Arch Virol (2008) 153: 61–67
Printed in The Netherlands
Prevalence and natural host range of Homalodisca
coagulata virus-1 (HoCV-1)
L. E. Hunnicutt
, J. Mozoruk
, W. B. Hunter
, J. M. Crosslin
, C. A. Powell
USDA ARS U.S. Horticultural Research Laboratory, Ft. Pierce, FL, U.S.A.
USDA ARS Vegetable and Forage Crops Research Unit, Prosser, WA, U.S.A.
Indian River Research and Education Center, University of Florida, Ft. Pierce, FL, U.S.A.
Received 11 June 2007; Accepted 27 August 2007; Published online 28 September 2007
# Springer-Verlag 2007
Transmission electron microscopy was used to
conﬁrm the presence of picorna-like virus particles
presumed to be Homalodisca coagulata virus-1
(HoCV-1) in the midgut region of adult glassy-
winged sharpshooters (GWSS). In addition, we
offer a reverse transcription polymerase chain re-
action (RT-PCR) assay for the detection of this
virus with a sensitivity of $95 genome equivalents.
A survey employing this assay in conjunction with
GWSS samples collected throughout the United
States including California, Hawaii, Florida Georgia,
and the Carolinas revealed a fairly widespread
pattern of distribution, although potentially restrict-
ed to temperate regions, areas with elevated host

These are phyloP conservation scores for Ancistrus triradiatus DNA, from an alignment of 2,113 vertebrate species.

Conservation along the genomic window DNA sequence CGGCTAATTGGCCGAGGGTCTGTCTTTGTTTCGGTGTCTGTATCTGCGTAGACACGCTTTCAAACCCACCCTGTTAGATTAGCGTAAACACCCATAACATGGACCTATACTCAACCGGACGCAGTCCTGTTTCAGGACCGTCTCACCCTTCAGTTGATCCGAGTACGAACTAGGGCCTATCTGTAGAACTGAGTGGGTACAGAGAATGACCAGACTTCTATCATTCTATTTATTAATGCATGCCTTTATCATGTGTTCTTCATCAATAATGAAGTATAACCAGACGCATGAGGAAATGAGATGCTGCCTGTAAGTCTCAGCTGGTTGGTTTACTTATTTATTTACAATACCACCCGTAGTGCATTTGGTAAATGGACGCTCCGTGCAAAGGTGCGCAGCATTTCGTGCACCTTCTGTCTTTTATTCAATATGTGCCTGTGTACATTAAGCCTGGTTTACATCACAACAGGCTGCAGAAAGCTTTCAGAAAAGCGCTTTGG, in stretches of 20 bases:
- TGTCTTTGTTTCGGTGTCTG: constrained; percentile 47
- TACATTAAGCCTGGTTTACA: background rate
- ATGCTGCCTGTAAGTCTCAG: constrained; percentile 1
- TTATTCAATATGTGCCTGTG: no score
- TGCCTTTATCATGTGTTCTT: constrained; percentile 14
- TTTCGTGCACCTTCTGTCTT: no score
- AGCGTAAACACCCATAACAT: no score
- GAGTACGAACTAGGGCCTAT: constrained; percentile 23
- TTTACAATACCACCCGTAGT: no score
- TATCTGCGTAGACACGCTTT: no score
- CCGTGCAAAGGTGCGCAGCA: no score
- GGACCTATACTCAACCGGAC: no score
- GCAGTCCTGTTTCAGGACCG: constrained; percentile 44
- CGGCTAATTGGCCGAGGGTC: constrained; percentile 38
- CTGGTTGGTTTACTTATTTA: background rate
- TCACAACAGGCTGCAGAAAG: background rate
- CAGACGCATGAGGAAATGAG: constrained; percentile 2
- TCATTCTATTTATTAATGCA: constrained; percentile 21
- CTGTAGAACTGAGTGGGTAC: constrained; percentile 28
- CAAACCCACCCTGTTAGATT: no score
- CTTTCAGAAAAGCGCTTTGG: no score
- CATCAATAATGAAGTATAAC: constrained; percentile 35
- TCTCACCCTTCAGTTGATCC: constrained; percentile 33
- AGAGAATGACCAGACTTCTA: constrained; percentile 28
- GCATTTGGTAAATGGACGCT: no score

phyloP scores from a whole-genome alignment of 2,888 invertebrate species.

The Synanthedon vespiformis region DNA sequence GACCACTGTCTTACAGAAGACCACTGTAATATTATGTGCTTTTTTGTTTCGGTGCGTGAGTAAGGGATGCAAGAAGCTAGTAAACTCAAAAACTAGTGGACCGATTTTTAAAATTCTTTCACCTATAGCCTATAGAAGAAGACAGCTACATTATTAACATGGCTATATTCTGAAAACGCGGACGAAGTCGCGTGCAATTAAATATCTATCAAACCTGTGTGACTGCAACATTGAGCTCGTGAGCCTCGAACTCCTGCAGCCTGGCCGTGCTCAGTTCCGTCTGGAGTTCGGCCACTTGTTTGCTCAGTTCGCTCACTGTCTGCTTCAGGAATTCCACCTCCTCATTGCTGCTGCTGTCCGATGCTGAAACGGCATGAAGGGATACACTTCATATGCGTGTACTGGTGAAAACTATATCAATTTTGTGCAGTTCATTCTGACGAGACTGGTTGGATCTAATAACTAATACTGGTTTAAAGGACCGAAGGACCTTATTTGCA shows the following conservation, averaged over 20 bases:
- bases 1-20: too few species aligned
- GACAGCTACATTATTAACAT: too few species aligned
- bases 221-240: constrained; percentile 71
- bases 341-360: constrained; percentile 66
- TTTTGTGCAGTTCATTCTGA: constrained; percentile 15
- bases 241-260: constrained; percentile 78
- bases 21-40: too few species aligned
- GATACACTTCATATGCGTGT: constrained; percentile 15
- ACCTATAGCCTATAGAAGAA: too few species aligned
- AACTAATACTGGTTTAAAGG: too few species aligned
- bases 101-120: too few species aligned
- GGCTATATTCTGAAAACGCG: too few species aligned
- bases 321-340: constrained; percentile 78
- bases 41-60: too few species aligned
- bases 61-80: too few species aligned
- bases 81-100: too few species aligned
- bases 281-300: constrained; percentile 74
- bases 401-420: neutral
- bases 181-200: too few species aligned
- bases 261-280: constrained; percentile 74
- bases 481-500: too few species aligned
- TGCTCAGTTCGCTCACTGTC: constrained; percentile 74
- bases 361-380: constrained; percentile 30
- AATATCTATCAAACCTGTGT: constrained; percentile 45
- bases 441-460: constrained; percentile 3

densities, or to populations of a common origin.
The virus was found to naturally infect adults re-
gardless of host plant and was not speciﬁc to a
particular lifestage or sex. Examination of alternate
leafhopper species further demonstrated that, al-
though infection is not ubiquitous to all sharpshoot-
er genera, HoCV-1 is not limited to Homalodisca
vitripennis (¼H. coagulata).
The glassy-winged sharpshooter (GWSS), Homa-
lodisca vitripennis (Germar) (¼H. coagulata (Say)
(Hemiptera: Cicadellidae) ), is a highly mobile,
polyphagous pest which feeds on over 100 plant
species in 31 families [2, 6]. Indigenous to the
southern United States and northeastern Mexico,
GWSS have recently invaded and successfully oc-
cupied the French Polynesian island of Moorea,
Easter Island , and coastal areas of Tahiti 
as well as the Hawaiian island Oahu . Through-
out these regions, this insect has emerged as a
signiﬁcant threat to both ornamental and agricul-
tural operations due to its ability to vector Xylella
fastidiosa Wells. Upon infection, the bacterium
obstructs xylem ﬂow, manifesting infection through
scorch-like symptoms and ultimately plant death
. Strains of this phytopathogenic microbe have
been associated with a number of diseases includ-
ing leaf scorches of almond, coffee, elm, maple,
oak, oleander, and pear as well as citrus variegated
chlorosis, phony peach disease, and Pierce’s dis-
ease of grapes [10, 14, 20].
Correspondence: Wayne B. Hunter, USDA ARS U.S.
Horticultural Research Laboratory, 2001 S. Rock Rd., Ft.
Pierce, FL 34945, U.S.A.